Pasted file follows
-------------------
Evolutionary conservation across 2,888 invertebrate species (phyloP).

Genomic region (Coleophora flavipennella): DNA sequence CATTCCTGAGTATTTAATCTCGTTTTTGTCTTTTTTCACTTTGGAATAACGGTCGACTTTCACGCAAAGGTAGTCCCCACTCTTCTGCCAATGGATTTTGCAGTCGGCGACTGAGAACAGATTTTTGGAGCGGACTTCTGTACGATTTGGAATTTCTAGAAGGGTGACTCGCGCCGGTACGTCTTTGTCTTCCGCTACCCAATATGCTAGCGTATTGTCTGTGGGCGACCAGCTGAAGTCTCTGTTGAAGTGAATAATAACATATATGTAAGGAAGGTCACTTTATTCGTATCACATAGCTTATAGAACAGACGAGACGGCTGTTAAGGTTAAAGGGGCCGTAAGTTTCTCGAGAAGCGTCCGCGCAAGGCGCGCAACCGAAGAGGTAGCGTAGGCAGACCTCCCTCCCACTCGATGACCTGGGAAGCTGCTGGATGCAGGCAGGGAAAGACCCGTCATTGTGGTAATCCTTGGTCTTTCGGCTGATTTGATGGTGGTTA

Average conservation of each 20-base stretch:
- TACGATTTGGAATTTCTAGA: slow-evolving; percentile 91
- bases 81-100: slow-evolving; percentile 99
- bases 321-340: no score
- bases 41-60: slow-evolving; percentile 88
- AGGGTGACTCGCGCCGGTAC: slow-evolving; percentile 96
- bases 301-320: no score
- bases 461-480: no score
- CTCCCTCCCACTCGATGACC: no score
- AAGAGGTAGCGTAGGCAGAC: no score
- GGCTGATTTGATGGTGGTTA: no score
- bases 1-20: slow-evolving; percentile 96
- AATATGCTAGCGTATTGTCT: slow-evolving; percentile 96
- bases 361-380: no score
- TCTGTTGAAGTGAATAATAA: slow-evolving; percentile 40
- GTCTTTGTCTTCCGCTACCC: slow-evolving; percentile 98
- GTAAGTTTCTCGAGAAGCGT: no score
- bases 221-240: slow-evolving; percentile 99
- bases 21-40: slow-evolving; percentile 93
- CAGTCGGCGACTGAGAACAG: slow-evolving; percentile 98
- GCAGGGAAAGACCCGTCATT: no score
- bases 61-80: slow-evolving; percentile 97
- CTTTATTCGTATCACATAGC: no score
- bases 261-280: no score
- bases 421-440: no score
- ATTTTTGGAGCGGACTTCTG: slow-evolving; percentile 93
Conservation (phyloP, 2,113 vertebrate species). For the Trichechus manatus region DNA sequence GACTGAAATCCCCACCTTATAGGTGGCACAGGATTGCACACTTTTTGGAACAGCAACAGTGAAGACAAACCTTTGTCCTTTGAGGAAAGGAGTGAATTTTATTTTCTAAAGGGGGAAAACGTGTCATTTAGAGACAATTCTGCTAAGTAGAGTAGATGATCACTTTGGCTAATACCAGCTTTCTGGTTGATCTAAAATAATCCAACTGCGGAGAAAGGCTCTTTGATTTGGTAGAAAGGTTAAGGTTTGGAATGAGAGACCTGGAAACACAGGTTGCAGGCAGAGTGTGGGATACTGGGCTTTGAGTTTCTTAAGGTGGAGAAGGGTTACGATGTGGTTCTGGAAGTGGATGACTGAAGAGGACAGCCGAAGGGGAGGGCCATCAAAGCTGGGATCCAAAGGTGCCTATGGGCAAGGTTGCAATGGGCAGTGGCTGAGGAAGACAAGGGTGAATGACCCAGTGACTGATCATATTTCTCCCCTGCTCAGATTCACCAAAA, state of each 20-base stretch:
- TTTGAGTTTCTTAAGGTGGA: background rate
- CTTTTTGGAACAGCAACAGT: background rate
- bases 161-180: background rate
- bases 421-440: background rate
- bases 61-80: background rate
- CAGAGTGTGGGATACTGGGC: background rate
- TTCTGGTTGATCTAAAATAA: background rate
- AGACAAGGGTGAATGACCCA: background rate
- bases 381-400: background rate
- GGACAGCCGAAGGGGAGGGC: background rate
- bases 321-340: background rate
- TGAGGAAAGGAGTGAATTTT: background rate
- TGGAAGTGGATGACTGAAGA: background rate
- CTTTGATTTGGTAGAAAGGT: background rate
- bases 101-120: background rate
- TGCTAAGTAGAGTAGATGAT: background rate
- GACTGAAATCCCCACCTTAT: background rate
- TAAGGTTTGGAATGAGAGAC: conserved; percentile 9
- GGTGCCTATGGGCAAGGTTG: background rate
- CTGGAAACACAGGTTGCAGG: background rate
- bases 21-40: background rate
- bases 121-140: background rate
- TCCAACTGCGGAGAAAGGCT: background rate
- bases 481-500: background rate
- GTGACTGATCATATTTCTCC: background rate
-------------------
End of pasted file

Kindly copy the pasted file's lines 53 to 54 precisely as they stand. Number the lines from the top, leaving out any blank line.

- bases 481-500: background rate
- GTGACTGATCATATTTCTCC: background rate